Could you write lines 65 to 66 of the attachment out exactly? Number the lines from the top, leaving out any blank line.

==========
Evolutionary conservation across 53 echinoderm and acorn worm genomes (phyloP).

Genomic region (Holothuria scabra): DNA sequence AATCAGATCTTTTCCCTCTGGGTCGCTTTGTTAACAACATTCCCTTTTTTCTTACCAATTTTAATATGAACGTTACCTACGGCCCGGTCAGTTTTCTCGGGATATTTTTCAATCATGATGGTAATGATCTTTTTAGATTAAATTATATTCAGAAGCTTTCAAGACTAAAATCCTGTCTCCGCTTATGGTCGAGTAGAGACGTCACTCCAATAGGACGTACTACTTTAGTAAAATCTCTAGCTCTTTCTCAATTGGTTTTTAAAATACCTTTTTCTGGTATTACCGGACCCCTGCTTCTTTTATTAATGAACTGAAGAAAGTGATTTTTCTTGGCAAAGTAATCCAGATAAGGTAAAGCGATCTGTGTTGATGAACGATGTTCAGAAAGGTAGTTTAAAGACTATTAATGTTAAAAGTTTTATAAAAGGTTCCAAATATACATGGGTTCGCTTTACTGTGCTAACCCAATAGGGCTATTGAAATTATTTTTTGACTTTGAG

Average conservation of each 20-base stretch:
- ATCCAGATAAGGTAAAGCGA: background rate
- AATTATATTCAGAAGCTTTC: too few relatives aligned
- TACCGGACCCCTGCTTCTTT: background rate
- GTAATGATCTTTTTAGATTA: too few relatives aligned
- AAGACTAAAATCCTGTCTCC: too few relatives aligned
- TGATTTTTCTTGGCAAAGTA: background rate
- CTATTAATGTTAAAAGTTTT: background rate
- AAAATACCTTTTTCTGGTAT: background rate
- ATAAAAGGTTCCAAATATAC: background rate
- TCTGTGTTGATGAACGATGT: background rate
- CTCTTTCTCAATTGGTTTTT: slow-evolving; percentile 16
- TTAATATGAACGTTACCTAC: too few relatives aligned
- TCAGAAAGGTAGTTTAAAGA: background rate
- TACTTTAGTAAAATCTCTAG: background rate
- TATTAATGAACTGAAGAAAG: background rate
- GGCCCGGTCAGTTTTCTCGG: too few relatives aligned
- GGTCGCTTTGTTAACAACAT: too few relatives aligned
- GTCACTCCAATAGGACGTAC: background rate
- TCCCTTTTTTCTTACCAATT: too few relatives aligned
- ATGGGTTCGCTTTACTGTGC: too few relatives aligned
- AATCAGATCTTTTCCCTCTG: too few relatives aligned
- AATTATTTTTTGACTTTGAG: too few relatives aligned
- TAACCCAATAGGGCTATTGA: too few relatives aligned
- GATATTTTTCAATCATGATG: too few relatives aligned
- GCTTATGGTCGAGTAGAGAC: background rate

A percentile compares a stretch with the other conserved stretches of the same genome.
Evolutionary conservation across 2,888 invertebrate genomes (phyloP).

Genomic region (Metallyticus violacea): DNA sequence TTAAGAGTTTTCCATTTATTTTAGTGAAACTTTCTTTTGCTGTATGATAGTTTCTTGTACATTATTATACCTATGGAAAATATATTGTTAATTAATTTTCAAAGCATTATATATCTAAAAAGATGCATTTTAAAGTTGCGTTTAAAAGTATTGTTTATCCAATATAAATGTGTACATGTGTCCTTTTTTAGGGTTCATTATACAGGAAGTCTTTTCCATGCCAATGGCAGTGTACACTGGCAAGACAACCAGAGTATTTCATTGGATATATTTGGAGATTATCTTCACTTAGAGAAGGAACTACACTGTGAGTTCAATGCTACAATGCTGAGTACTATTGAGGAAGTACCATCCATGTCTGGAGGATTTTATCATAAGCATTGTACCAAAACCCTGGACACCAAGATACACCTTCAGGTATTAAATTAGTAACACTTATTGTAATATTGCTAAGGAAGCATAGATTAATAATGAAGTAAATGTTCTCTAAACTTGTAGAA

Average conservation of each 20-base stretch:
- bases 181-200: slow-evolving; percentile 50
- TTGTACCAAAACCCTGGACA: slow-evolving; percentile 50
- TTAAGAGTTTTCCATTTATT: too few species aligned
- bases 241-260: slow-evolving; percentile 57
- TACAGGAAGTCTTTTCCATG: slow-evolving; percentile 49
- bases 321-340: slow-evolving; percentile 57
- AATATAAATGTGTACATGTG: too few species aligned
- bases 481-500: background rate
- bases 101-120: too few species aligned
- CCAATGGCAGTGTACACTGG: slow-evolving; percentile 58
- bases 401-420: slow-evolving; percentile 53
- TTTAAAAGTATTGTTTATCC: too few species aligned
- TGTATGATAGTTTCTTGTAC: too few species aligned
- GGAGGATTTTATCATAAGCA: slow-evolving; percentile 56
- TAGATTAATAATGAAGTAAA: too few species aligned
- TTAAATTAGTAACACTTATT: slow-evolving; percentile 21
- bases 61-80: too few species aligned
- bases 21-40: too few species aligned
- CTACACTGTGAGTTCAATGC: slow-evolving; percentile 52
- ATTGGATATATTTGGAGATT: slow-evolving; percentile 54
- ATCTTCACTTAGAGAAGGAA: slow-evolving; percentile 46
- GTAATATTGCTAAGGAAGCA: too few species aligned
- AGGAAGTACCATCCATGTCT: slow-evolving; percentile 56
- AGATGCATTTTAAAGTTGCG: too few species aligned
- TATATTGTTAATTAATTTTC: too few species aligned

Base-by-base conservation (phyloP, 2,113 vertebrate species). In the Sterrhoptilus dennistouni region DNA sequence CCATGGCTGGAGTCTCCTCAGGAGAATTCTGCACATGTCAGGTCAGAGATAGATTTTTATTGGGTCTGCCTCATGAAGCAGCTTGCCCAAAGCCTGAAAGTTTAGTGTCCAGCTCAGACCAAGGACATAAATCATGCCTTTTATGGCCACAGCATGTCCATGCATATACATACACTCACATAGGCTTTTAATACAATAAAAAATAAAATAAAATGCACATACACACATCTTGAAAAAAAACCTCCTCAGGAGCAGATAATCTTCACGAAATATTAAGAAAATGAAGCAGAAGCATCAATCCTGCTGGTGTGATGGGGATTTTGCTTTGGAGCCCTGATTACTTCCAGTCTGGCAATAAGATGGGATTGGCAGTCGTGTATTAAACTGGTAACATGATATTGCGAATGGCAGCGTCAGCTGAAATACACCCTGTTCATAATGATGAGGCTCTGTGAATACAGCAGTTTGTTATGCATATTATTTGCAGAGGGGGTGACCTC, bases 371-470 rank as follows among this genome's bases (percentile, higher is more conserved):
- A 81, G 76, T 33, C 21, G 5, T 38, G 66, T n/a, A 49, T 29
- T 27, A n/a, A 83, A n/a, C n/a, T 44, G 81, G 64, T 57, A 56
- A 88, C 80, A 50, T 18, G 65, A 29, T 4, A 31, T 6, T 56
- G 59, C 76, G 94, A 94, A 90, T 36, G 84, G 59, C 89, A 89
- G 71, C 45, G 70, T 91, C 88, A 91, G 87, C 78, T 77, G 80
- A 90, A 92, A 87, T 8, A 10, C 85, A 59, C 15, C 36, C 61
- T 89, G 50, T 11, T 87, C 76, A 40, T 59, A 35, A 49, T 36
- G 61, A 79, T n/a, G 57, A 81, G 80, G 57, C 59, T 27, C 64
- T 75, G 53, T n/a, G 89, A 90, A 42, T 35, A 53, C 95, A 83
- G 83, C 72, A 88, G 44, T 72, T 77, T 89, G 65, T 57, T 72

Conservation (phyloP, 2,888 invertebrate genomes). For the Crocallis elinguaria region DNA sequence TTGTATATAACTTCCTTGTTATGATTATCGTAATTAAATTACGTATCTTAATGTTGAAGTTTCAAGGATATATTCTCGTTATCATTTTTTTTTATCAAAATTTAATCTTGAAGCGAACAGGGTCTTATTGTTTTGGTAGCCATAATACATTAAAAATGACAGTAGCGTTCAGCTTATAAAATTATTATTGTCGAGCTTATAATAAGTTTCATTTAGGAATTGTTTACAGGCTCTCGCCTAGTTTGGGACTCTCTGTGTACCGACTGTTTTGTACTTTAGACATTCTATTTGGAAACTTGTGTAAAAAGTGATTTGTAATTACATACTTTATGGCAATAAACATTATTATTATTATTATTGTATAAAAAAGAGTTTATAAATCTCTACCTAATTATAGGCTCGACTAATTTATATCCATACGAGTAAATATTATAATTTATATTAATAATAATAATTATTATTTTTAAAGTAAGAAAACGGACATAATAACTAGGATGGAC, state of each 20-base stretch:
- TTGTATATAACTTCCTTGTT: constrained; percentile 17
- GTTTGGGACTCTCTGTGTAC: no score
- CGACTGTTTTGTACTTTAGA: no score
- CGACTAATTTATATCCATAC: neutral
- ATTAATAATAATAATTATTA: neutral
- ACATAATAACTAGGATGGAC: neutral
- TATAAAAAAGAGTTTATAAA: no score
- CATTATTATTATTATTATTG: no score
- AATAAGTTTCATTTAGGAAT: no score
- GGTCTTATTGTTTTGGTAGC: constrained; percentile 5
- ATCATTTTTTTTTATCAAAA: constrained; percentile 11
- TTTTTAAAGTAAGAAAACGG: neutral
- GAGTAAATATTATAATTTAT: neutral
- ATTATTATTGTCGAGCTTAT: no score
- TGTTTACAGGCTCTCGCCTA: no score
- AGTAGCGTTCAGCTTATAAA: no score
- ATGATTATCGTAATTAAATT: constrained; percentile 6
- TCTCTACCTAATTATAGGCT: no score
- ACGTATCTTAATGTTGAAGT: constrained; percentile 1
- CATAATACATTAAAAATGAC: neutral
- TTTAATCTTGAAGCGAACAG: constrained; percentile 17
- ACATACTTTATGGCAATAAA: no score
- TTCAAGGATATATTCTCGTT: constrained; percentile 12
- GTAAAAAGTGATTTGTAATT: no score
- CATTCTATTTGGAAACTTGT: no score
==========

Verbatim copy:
- T 89, G 50, T 11, T 87, C 76, A 40, T 59, A 35, A 49, T 36
- G 61, A 79, T n/a, G 57, A 81, G 80, G 57, C 59, T 27, C 64